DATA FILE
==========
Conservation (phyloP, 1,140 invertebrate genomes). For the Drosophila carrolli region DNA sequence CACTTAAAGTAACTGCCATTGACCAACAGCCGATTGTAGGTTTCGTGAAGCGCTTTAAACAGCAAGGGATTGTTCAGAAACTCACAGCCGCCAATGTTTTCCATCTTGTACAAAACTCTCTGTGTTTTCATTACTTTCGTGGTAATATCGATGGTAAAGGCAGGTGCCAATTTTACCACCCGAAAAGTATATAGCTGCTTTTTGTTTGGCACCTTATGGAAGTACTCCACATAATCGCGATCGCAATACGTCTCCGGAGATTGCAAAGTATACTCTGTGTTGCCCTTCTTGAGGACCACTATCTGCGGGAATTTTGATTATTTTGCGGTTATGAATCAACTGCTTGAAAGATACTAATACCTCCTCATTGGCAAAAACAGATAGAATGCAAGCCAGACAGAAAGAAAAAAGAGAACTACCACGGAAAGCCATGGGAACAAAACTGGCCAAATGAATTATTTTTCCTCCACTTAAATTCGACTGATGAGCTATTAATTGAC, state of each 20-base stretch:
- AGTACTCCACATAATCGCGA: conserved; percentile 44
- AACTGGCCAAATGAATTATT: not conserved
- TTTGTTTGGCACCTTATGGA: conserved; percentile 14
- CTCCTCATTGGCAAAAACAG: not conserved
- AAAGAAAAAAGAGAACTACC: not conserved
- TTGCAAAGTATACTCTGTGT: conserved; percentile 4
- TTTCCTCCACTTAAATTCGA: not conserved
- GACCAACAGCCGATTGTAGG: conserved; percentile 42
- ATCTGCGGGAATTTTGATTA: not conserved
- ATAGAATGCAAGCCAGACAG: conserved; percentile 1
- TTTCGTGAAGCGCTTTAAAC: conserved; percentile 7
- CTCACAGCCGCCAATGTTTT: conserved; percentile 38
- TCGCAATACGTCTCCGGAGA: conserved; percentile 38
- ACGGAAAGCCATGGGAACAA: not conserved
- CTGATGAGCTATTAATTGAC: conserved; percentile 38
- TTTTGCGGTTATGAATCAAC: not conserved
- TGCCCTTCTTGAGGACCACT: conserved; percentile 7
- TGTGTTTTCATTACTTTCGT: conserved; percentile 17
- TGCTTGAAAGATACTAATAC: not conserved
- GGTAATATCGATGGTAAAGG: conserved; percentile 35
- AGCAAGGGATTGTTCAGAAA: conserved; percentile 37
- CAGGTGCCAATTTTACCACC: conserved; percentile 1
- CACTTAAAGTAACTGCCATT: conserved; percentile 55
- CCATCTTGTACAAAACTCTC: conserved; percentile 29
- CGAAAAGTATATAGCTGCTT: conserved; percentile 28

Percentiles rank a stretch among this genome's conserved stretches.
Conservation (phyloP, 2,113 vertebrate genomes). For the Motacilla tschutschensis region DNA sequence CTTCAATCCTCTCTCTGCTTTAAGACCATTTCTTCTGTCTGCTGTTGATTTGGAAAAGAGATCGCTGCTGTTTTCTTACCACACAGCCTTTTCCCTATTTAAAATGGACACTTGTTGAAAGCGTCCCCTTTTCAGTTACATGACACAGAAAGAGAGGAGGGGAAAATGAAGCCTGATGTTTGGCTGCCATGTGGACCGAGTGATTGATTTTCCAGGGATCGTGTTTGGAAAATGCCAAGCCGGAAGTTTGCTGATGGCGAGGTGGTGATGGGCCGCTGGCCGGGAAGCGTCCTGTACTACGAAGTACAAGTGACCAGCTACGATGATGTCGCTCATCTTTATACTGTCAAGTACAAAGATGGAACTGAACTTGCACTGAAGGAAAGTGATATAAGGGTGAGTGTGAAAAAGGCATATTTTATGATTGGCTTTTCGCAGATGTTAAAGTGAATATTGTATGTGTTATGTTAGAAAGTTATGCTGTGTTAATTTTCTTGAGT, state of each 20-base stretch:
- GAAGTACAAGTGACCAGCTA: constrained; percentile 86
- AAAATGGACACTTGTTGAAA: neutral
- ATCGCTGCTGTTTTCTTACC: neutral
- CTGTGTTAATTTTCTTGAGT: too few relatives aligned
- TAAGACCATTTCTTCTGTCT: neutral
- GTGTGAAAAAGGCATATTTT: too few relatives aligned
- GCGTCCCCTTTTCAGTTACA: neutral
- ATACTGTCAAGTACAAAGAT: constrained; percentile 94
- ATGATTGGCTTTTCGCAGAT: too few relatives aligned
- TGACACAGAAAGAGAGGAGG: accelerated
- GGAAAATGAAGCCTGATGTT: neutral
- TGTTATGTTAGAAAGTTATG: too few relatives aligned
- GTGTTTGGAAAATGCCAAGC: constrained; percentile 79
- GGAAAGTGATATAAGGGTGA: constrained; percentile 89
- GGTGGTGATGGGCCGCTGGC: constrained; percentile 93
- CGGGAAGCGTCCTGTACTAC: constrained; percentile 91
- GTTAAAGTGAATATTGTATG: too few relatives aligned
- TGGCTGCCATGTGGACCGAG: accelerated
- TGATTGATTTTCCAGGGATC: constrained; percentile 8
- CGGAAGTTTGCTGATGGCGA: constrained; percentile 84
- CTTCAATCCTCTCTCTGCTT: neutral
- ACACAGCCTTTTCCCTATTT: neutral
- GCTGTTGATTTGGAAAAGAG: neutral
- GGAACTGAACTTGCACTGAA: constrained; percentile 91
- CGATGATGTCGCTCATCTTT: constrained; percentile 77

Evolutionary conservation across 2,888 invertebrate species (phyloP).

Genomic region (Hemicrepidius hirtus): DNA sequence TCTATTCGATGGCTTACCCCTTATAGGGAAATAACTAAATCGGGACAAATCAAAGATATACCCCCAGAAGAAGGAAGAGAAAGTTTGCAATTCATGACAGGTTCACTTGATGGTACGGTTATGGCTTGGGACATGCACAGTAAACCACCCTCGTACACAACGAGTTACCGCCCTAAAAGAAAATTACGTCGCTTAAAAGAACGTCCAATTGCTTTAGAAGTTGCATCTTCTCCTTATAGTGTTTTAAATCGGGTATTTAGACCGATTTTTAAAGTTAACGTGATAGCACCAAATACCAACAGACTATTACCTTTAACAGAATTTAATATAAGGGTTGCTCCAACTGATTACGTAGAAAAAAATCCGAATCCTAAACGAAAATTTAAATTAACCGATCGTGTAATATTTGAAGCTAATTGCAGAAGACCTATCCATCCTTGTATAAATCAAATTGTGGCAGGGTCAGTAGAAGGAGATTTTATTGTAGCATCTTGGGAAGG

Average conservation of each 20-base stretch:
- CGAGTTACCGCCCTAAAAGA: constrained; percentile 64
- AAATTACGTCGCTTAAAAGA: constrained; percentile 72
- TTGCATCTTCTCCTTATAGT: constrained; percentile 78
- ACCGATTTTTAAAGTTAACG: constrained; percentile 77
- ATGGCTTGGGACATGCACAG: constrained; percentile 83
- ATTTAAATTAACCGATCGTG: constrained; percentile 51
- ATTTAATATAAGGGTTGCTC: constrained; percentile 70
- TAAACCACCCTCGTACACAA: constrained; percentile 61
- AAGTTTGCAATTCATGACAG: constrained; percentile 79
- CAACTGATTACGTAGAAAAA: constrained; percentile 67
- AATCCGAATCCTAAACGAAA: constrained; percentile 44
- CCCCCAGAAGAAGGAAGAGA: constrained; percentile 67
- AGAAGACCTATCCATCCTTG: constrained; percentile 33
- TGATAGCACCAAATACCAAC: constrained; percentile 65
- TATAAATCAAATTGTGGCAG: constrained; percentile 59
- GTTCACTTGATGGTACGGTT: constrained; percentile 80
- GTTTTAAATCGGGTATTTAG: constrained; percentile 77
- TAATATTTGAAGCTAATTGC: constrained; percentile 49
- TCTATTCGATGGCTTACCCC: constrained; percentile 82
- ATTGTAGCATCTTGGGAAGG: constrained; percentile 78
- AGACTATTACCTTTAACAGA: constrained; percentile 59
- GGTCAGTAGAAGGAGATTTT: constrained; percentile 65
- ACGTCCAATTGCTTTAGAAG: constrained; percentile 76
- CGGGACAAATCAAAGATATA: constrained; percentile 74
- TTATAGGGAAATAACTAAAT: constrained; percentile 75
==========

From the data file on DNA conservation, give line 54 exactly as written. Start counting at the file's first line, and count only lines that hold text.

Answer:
Evolutionary conservation across 2,888 invertebrate species (phyloP).